# Showing $R$ is a local ring if and only if all elements of $R$ that are not units form an ideal

My question is how would I go about proving this?

Prove that $R$ is a local ring if and only if all elements of R that are not units form an ideal.

I understand that I need to prove both directions so:

$(\Rightarrow)$ Local ring means has a unique maximal ideal, so I want to show that this implies the elements are not units.

$(\Leftarrow)$ non unit elements of $R$ form an ideal, so if I show this is unique maximal ideal I can then conclude local ring?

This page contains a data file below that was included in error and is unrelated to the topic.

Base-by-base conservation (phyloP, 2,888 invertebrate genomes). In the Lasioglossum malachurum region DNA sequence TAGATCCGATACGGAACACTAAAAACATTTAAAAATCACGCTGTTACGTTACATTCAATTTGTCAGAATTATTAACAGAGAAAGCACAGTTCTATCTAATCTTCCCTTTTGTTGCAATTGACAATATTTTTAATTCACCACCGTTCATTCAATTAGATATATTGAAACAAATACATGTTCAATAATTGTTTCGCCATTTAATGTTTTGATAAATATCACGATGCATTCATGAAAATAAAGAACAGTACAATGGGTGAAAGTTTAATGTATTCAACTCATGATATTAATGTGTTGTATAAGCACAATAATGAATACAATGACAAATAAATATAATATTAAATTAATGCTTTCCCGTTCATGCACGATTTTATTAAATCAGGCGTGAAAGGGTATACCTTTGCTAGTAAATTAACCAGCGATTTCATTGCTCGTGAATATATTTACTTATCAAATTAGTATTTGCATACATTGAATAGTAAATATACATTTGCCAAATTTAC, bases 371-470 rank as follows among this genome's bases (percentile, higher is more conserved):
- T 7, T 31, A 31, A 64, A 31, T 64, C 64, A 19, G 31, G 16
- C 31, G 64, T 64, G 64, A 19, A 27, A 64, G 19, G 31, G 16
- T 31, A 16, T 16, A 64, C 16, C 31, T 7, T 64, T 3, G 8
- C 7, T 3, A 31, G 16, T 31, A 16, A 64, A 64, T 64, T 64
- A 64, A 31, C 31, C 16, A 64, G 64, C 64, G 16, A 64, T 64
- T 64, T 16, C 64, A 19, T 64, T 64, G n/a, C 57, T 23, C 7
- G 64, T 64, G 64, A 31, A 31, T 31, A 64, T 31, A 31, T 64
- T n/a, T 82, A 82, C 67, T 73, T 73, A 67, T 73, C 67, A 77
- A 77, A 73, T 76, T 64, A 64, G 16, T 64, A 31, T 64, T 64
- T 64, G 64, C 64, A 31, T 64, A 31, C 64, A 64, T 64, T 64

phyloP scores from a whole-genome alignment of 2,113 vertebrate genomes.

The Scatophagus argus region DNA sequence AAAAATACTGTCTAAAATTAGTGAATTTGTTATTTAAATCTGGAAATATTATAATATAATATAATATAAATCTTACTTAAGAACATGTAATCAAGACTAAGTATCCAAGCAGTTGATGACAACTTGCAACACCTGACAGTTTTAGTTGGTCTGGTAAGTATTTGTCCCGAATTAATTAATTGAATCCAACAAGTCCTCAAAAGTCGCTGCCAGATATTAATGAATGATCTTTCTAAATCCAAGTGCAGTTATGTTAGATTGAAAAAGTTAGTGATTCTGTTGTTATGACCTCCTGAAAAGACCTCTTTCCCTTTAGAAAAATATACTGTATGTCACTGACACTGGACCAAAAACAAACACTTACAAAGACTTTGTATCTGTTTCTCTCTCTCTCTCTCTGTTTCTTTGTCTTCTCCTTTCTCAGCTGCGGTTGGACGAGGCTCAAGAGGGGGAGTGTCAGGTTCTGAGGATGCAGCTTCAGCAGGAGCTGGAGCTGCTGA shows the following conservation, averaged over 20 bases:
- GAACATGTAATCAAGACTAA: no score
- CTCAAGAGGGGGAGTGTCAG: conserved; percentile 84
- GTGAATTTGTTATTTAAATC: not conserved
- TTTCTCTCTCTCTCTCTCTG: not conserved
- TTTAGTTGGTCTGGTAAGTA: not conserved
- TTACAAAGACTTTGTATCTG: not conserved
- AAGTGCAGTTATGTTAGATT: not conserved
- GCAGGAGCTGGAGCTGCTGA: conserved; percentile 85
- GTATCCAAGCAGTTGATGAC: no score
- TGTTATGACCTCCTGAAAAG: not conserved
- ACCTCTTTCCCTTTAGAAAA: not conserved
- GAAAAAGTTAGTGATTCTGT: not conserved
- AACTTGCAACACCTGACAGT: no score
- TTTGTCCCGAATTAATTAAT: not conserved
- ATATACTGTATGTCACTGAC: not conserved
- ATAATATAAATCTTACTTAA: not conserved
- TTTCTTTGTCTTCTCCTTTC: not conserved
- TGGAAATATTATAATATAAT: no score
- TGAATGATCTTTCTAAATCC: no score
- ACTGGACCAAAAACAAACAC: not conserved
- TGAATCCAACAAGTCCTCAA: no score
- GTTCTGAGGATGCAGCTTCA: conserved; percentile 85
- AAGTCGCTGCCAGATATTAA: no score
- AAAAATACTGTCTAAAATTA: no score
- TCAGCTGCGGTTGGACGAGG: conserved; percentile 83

Any hints would be appreciated.

#### Solutions Collecting From Web of "Showing $R$ is a local ring if and only if all elements of $R$ that are not units form an ideal"

The book “Introduction to Commutative Algebra” by Atiyah-Macdonald has in Corollary 1.5:

Every non-unit of $R$ is contained in a maximal ideal.

So
Let $R$ be local. If $m$ is the only maximal of $R$, then $m$ will be the set of non-units.
Conversely:
Let $n$ be the set of non-units of $R$. Let $m$ be a proper ideal s.t. $n\subseteq m$. Since $m$ is proper, no element of $m$ would be unit and so $m\subseteq n$. So $n$ is maximal.

Update:
This is also lemma 3.13 of the book “Steps in Commutative Algebra” by “Sharp” (in that terminology quasi-local means your “local”.